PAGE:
Tuesday, August 18, 2009

The mailman

Every day, there are moments more important than other. Of course, the
three meals, breakfast, lunch and dinner, that we take sitting down in
the main cabin, after having dressed the table properly. Also, drinks
before dinner at 6:00 p.m., although it takes more and more creativity
to manufacture some munchies for the occasion.
But there are two very important times in the day, and that is when the
mailman delivers the mail.
The first time is at noon, after the noon fix, when I send the request
for a grib file. In that same session, we send the mail that was written
after the last session of the day before, and we receive the mail send
also after that last session. Everyday, we know that we will have at
least one message, that from Annie, Jean-Fracois's wife, with numbered
messages so that J.F. can make sure that he did not miss any. But we may
have up to 8 messages. Brothers of the coast, family, friends,
suppliers, our weather service and so on. We then have lunch and then
read the messages, sometimes print them and prepare to answer them.
After lunch, it is usually my watch, and I take the time to answer my
messages. J.F. does it when he comes up for watch at 2:00 p.m.
Then when I take my watch at 4, I do a second session to receive the
grib file. We also send the replies written since lunch. Very often, at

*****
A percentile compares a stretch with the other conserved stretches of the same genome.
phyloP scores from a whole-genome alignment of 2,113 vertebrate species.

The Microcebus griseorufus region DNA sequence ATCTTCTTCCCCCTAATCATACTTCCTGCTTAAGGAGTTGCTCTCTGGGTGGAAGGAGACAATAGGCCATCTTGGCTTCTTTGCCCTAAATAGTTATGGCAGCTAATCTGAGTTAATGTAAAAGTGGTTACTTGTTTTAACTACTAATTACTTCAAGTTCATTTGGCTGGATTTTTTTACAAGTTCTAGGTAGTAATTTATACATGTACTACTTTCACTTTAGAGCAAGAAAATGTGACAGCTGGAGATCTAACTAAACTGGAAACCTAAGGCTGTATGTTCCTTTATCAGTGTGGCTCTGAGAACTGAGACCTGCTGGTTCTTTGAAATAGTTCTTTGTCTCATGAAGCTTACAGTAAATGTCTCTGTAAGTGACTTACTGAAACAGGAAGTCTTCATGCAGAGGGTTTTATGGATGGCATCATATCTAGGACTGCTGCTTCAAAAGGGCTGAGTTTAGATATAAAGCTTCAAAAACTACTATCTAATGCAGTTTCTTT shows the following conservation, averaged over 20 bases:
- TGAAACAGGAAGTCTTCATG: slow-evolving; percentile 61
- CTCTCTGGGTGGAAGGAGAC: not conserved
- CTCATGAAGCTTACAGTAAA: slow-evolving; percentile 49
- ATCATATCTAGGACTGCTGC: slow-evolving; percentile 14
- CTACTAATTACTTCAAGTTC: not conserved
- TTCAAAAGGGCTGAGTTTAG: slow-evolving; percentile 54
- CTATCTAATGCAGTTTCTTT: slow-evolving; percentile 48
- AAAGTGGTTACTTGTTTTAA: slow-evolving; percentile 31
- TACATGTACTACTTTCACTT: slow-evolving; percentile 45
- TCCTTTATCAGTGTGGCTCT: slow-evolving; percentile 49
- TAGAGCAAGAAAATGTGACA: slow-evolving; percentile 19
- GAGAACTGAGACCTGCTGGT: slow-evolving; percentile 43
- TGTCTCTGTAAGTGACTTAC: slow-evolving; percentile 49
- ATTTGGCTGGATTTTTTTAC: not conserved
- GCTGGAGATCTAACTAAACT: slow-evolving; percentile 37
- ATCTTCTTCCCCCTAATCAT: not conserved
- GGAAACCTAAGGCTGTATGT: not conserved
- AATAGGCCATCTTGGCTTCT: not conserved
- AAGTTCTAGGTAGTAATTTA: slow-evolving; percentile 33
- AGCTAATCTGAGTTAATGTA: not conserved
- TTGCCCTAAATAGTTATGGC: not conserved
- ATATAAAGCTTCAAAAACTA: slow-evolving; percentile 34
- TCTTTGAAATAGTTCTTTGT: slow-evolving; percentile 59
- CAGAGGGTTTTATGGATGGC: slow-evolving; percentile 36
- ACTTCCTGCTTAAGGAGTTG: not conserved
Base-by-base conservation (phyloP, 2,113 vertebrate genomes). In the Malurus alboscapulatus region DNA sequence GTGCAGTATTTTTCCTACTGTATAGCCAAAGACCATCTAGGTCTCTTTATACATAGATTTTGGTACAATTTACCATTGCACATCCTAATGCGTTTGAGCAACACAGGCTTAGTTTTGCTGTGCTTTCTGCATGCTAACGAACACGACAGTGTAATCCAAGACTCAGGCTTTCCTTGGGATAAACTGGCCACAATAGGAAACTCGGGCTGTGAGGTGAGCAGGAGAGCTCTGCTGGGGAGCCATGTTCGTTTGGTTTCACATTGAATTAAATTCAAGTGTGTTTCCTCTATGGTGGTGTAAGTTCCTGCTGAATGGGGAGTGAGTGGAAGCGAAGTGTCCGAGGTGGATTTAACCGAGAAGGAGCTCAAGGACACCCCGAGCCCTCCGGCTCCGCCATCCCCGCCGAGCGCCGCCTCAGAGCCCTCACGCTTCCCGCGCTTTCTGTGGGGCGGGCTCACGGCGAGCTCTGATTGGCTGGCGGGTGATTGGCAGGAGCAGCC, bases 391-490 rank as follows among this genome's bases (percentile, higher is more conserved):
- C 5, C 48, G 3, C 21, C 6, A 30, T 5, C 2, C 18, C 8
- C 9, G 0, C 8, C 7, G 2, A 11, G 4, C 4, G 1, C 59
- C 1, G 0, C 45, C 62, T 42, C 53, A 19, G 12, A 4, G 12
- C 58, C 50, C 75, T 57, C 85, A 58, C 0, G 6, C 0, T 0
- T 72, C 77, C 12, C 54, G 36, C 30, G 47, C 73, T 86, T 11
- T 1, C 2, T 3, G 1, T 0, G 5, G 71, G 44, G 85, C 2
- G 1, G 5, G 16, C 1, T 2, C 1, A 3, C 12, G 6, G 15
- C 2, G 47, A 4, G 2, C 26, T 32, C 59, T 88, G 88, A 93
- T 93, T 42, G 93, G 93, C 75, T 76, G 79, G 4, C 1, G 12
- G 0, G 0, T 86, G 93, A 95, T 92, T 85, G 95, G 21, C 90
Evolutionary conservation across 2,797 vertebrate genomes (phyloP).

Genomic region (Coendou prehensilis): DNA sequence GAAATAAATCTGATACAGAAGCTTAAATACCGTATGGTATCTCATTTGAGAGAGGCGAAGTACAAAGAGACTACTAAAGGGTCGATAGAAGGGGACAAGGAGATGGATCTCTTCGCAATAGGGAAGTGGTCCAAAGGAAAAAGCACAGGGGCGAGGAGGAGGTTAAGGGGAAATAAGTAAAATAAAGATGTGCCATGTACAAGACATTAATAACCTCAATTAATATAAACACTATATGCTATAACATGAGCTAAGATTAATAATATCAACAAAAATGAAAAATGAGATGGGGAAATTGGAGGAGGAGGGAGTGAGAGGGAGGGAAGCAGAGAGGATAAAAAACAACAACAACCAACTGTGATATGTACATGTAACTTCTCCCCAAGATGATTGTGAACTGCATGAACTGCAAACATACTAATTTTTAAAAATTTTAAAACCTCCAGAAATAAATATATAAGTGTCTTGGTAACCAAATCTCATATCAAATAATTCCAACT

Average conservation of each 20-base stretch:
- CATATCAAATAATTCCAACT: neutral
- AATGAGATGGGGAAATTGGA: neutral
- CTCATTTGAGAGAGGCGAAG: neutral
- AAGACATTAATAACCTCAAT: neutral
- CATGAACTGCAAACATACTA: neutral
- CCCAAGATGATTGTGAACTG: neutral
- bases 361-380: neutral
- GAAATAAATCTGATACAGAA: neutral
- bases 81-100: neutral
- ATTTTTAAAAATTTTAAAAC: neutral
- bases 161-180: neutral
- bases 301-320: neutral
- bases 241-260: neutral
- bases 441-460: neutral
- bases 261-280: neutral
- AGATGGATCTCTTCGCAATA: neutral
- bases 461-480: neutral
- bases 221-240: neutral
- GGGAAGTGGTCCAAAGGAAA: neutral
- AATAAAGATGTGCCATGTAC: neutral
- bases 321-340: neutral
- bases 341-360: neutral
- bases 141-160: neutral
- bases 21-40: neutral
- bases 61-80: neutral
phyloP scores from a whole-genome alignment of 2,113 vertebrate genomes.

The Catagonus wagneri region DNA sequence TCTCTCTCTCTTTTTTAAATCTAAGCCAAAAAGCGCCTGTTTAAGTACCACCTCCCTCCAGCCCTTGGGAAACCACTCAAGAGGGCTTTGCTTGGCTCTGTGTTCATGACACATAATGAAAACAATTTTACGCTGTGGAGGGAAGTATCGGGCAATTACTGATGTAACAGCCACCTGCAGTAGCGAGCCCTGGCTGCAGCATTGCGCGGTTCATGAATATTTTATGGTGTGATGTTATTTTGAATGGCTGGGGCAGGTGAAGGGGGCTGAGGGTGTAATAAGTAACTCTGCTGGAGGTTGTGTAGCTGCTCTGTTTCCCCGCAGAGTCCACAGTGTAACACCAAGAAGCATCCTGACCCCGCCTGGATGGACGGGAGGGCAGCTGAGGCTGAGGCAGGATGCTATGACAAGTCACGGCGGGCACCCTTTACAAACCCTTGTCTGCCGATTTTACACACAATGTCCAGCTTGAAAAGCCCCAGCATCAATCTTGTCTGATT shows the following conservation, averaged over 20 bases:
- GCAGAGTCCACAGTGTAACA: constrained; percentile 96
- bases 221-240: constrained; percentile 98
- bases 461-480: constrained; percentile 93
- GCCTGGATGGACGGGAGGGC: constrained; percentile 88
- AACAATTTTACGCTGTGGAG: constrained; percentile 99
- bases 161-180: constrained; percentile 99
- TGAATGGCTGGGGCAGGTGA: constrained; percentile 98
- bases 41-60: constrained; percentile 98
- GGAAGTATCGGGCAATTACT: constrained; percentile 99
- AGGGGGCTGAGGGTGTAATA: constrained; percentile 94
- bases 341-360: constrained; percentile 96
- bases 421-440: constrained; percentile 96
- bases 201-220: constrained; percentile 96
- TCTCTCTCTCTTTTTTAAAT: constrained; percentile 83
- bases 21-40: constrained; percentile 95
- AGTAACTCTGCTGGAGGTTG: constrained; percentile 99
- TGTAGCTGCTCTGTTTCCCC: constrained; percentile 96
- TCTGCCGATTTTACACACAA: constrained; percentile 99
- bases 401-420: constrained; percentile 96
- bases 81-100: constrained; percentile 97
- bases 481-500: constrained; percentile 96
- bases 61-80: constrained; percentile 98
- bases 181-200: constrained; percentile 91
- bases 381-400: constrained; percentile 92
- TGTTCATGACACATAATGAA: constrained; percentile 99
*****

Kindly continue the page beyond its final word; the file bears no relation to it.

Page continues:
that time, we receive more messages which will be replied to at the noon
session the next day.
Here in the Pacific, I have noticed quite a number of holes in the
satellite coverage. I even saw on one occasion the GPS lose its
satellites. Every time this happens, I kind of worry that it might be
caused by a technical failure on the boat. But so far, the connection
comes back and all is well.
For the last 24 hours, we have been running with the same set-up,
although we started the day with 6 hours on starboard tack steering on
320, then port tack directly to Fatu Hiva on 248. That set up, with the
main at 2 then 3 reefs and the genoa with its sheet going through the
end of the boom proves to be quite effective. In 24 hours, we have
covered 150 miles, i.e. 6.25 knots average. We have closed on Fatu Hiva
by 131 miles and we only have 207 miles to go. At that speed, we will
probably be too late to get in before dark tomorrow, but too early for
daybreak on the 20th. We will probably have to drift for a while waiting
for day break.

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